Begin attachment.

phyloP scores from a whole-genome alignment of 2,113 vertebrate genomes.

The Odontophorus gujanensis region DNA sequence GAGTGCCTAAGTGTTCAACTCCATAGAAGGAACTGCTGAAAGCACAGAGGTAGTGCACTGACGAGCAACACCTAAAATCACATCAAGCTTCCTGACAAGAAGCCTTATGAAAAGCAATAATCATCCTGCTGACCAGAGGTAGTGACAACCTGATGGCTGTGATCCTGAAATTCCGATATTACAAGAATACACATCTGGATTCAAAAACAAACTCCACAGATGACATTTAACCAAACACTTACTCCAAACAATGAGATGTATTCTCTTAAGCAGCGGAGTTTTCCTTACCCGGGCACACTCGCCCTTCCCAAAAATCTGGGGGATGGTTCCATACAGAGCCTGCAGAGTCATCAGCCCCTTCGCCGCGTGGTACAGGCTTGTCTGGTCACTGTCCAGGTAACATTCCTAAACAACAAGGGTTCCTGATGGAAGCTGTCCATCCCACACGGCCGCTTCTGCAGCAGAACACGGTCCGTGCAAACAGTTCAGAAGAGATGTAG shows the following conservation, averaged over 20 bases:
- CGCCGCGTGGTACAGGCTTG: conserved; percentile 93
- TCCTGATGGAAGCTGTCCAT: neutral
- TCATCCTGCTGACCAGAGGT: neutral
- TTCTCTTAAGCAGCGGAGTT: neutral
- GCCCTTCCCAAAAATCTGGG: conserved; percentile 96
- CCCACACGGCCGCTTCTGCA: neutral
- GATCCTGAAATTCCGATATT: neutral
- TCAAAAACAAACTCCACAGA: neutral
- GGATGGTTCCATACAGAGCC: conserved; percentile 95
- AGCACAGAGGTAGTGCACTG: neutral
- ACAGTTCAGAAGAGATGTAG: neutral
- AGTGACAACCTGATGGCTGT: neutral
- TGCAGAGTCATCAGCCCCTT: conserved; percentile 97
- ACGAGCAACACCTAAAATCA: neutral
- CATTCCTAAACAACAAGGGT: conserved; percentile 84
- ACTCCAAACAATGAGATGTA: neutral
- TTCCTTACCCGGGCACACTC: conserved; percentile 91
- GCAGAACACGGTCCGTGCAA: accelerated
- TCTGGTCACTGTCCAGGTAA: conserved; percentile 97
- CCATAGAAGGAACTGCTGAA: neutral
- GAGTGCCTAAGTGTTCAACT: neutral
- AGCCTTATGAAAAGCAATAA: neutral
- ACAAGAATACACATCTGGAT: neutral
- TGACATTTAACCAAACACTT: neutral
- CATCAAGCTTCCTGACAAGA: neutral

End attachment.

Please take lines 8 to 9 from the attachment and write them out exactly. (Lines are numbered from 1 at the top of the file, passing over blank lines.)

- CCCACACGGCCGCTTCTGCA: neutral
- GATCCTGAAATTCCGATATT: neutral